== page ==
More Cabs and Bordeaux Blends

Staff Writer
Napa Valley leads review of a half-case of big reds
Napa Valley
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Cabernet Sauvignon still dominates reds and red blends.

Last week I spent a few days in California to take part in Premiere Napa Valley, which featured — what else — cabernet sauvignon and cabernet blends. But even in “Cabernet Country,” most of these big reds are blends, although the lead grape remains cab.

This week, we feature three such wines from Napa along with Bordeaux varieties from Chile, Australia, and France.

Flora Springs Napa Valley “Trilogy” 2012 ($54). Very smooth, with very floral berry flavors; hints of cream cheese in the finish and just-right tannins. It needs decanting or a few more years in bottle to achieve complexity.

Mount Veeder Napa Valley cabernet sauvignon 2012 ($34). Delicious cab that tastes the way a cab, classically, is supposed to taste — dark cherry melding with almost neutral-tasting oak flavors, dried savory herbs, and integrated tannins.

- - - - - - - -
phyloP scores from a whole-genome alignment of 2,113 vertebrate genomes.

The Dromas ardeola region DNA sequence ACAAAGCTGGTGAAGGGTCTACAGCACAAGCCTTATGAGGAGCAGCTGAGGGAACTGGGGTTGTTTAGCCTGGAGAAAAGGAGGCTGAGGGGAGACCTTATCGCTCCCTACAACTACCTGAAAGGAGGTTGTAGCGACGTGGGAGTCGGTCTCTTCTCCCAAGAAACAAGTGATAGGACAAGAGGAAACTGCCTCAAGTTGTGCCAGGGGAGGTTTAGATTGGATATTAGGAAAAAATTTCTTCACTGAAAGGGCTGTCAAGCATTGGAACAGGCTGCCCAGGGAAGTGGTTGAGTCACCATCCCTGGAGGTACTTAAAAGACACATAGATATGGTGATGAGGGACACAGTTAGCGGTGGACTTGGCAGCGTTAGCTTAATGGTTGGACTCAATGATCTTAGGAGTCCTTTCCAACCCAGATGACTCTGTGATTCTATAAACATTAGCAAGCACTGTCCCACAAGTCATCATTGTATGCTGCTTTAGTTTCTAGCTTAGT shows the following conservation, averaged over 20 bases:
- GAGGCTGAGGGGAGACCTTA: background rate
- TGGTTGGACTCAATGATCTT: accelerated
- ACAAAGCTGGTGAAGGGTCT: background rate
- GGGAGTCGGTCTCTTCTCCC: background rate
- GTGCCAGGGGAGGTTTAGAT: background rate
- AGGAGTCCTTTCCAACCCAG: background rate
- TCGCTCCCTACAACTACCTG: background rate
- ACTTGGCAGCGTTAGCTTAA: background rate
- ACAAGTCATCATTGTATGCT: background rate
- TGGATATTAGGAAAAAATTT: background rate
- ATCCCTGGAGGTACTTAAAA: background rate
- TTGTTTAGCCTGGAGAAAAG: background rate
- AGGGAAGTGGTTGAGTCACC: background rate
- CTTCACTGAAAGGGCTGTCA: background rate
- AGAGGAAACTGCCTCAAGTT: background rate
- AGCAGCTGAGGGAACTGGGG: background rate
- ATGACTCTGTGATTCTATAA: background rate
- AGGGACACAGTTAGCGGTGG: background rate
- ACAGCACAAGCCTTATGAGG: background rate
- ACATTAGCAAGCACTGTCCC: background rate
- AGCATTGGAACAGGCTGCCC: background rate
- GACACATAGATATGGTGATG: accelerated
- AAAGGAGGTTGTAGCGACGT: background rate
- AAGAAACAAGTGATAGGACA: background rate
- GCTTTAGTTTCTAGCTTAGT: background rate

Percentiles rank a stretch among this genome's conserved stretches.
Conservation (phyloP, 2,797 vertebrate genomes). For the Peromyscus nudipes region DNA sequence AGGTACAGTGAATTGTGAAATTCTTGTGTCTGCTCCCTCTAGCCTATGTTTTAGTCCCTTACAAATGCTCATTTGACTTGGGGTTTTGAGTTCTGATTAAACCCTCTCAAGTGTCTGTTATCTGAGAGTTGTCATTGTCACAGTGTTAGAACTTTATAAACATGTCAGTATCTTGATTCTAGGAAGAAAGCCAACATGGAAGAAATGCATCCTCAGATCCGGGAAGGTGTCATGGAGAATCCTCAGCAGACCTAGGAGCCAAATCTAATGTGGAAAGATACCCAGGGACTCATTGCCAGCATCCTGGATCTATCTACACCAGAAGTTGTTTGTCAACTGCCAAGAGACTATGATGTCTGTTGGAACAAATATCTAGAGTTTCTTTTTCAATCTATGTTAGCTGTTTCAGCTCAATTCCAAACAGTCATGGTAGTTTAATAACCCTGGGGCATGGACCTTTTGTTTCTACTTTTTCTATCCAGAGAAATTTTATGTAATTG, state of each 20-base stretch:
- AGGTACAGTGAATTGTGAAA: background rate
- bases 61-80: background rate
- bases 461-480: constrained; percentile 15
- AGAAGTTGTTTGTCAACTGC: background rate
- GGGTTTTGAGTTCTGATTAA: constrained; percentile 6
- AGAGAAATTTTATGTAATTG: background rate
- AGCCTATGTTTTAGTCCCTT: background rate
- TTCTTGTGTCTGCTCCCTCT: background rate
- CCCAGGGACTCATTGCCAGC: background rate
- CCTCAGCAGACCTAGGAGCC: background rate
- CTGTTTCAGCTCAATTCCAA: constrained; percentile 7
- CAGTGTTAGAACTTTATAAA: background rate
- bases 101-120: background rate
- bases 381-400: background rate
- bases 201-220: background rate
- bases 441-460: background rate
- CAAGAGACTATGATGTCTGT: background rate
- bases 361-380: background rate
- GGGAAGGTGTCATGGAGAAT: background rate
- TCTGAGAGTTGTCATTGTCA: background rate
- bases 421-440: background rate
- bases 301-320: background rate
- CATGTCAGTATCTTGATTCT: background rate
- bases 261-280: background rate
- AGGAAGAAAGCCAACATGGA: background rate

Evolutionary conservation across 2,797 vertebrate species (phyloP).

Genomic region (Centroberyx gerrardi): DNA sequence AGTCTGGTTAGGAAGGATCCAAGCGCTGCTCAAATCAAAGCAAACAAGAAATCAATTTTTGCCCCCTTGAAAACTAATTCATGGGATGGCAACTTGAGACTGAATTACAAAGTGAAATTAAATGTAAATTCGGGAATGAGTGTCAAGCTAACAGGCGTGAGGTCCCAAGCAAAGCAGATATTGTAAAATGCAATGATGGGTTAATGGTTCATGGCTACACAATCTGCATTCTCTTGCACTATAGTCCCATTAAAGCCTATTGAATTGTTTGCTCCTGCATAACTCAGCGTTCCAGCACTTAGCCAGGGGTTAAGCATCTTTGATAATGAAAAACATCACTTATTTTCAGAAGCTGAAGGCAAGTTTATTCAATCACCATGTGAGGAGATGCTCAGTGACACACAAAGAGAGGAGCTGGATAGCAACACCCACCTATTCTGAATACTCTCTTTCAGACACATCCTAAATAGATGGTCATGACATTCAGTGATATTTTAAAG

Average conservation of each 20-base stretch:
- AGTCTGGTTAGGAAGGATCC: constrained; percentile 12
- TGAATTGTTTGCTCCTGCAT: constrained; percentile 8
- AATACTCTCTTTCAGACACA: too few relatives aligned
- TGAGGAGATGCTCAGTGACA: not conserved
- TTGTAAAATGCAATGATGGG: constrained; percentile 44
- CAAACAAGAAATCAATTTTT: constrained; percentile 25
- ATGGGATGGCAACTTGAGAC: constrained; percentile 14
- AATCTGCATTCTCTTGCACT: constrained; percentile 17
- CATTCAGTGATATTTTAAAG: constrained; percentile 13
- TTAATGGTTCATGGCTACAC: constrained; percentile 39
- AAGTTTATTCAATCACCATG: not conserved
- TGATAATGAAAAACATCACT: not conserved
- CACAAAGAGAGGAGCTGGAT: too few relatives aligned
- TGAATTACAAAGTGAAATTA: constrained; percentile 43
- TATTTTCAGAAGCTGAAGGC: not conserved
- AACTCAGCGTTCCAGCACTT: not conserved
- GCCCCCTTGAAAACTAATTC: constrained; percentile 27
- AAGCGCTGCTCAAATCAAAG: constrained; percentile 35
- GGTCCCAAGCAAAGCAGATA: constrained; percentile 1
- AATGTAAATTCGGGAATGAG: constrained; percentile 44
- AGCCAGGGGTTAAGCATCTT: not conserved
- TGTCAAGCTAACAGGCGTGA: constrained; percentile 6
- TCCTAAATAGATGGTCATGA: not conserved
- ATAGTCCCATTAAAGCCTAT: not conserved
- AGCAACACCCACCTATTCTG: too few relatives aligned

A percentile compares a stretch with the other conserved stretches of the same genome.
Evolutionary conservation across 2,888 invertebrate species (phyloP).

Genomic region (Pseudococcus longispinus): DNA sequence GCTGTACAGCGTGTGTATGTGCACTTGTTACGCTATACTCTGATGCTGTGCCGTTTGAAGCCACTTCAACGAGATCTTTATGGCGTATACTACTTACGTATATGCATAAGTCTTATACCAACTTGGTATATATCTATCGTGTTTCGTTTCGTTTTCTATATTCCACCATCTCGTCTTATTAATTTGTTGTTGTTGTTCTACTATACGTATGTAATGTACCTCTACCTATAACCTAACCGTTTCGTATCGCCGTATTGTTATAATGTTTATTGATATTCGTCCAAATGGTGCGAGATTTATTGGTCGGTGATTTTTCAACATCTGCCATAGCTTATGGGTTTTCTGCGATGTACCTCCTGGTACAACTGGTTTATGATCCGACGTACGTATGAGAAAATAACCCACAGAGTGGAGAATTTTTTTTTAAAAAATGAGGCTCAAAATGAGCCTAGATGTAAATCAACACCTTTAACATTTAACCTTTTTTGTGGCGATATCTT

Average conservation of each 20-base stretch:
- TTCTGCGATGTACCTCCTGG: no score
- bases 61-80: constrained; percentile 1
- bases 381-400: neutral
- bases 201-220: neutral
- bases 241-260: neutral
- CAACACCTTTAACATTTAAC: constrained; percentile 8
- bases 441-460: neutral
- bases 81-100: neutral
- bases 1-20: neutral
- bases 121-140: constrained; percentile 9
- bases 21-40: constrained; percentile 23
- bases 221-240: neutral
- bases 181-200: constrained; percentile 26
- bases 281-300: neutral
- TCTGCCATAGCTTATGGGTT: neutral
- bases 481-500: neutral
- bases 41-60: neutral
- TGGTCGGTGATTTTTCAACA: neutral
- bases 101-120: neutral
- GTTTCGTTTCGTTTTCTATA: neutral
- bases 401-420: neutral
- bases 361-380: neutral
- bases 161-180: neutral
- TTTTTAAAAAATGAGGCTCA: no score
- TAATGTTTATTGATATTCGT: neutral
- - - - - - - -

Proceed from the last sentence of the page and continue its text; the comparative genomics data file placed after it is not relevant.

Franciscan Napa Valley cabernet sauvignon 2012 ($22). Enjoyable rounded cherry flavors blended into mellow oak. Good structure and depth of flavor with mild tannins.

Concha y Toro Casillero del Diablo “Devil’s Collection” reserve Chile red wine ($12). Pleasing without being overly complex — light cherry fruit, smooth texture, and good balancing acidity.

Paul Bertrand “Crocus” Cahors malbec ($40). A delicious wine with warm but fresh cherries, integrated oak, and mild tannins — a Cahors that is capable of competing with trendier Argentina malbecs.

Tintara McLaren Vale cabernet sauvignon ($18). Good textbook cab flavors of dark cherries, blackberries, and cassis, with walnut-ty tannins and even a few green stemmy notes around the edges.

Related Links
Vine Dining in the Napa ValleyWine and Art in Napa Valley, CaliforniaThe Best Value Wines in Napa ValleyFrom the Wine Cellar: 5 Napa Valley Cabernets

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